Economist sees industry winners, losers as result of Trump presidency

by Talk Business & Politics (admin@talkbusiness.net) 11 views 

Several industries will either benefit or be negatively impacted as a result of Donald Trump becoming president, an economist said.

Jim Huntzinger, chief investment officer for BOK Financial, the publicly-traded parent company of Bank of Arkansas, with Bentonville and Fayetteville branches, said the following industries will be benefactors in a Trump administration:

• banks

• biotech

• pharmaceuticals

• traditional energy

Huntzinger expects finance to benefit as a result of the Dodd-Frank Act being curtailed and regulations reduced.

However, new energy will be negatively impacted as financial support for the turbine industry “will be harder to come by,” he said.

The biggest risk factor from Trump’s campaign regarded trade and whether his changes will include tariffs.

“[Trump] says he wants trade, but he just wants it to be fair,” Huntzinger said. However, the market could be at risk if he’s too bold in isolating the United States from trade partners.

To help push Trump’s agenda, a Republican-controlled Congress will look to approve tax reform, repatriation of foreign profits into the United States and infrastructure spending.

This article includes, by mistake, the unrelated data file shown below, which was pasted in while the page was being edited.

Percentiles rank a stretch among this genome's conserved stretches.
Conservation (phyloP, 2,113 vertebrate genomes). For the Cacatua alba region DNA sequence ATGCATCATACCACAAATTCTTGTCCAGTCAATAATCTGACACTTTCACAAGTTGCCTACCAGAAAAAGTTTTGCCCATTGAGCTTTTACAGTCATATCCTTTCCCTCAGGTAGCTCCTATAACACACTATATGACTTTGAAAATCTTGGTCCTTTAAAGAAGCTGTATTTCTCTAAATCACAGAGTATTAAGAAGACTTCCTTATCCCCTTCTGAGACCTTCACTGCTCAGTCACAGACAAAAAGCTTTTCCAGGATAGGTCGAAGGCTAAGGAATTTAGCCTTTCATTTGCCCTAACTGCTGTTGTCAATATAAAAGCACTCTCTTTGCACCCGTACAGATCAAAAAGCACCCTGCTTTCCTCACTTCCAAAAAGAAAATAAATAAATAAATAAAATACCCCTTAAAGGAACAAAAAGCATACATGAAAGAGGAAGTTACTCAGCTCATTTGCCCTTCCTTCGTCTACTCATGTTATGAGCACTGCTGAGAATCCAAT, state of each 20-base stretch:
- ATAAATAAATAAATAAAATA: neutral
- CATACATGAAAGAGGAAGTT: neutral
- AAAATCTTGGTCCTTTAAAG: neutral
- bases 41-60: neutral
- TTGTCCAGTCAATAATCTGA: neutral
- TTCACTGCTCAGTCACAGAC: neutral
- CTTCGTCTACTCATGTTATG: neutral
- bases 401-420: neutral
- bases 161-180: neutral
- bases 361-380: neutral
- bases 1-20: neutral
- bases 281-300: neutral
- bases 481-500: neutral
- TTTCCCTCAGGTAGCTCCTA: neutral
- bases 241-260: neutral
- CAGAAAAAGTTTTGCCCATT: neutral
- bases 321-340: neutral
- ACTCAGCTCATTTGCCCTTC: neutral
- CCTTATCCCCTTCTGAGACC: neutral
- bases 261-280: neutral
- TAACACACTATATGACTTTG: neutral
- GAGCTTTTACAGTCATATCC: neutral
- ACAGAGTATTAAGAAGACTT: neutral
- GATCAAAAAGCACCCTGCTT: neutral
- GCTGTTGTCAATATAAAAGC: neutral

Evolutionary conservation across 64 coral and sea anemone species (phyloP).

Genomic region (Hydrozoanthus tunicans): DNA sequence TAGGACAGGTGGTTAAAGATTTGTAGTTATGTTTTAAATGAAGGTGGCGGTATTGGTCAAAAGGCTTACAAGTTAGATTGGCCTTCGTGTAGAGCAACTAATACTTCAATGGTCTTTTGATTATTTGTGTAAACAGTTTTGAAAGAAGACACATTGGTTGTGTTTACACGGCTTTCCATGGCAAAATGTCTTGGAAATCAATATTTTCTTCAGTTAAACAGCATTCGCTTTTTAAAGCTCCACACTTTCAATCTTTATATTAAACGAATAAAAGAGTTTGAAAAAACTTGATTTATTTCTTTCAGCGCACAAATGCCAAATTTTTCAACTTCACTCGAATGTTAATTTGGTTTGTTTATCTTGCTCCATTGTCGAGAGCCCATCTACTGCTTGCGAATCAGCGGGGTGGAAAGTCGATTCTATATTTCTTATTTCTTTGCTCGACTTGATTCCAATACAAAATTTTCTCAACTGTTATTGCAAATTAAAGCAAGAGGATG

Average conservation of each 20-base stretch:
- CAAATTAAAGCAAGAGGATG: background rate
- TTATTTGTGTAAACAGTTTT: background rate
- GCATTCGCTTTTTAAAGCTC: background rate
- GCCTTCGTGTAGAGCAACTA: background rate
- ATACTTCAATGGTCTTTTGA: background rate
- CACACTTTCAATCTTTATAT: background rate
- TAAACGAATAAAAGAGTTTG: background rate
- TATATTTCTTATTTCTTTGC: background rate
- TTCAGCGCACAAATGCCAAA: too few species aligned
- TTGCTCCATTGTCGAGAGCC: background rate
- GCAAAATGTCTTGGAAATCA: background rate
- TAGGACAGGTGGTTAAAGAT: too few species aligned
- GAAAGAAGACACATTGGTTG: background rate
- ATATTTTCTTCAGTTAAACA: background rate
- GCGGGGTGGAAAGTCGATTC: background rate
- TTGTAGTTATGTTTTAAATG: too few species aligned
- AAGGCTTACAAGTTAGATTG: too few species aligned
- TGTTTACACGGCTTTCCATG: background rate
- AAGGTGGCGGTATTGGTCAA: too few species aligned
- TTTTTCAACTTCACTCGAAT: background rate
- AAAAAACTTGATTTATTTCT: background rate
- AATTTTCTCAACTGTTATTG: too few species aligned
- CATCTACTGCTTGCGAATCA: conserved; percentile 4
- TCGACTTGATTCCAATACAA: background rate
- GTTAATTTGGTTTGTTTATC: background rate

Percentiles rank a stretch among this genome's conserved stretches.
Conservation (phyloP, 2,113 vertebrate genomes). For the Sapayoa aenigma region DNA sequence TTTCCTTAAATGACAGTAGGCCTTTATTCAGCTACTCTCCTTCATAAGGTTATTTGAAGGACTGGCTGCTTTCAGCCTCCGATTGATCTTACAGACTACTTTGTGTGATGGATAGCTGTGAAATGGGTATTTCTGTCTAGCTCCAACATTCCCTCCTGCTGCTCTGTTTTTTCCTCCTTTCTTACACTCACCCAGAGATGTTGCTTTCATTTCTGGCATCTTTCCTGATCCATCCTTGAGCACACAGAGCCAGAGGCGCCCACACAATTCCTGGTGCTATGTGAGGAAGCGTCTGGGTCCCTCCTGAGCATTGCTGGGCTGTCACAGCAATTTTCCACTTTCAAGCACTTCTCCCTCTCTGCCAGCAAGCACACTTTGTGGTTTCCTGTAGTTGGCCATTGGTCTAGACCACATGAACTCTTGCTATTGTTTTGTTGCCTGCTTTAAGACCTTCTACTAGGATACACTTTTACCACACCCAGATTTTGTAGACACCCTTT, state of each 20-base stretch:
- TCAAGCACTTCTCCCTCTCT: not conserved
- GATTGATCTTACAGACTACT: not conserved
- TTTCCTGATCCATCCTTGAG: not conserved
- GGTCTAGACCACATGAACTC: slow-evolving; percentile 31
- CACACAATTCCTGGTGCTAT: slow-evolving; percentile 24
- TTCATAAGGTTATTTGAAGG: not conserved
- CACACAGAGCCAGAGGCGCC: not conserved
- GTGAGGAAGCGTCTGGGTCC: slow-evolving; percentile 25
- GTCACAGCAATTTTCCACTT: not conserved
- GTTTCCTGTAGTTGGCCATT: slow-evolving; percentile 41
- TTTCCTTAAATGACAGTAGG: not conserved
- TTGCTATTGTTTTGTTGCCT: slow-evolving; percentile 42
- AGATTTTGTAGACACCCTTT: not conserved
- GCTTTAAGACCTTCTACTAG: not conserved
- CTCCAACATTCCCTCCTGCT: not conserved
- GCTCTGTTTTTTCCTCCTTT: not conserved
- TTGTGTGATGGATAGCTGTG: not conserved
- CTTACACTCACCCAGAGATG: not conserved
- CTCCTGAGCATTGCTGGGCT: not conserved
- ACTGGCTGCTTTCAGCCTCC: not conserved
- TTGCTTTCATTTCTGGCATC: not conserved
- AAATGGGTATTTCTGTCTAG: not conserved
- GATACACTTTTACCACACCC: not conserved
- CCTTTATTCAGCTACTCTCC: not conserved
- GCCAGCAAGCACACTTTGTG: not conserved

“I fully expect to see tax reform,” said Huntzinger, adding the repatriation of foreign profits would be “very positive for the economy.”

A Trump presidency also will impact the Federal Reserve. During the campaign, Trump was “extremely critical” of Fed chair Janet Yellen, Huntzinger said. Her term ends in February 2018 and she likely won’t remain in the position after it ends.

And in December, the Fed looks to raise rates. “I think they are going to do it,” he said.

He expects to see short-term rates increase by 25 basis points. How many and how quickly future rate hikes will come will depend on the strength of economy.

Meanwhile, the reaction in the bond market is an increase in longer term interest rates, he said. A 10-year note jumped to 1.9%, from 1.7%.

“That’s a very big move,” Huntzinger said. “The bond market is anticipating more growth and higher inflation.”

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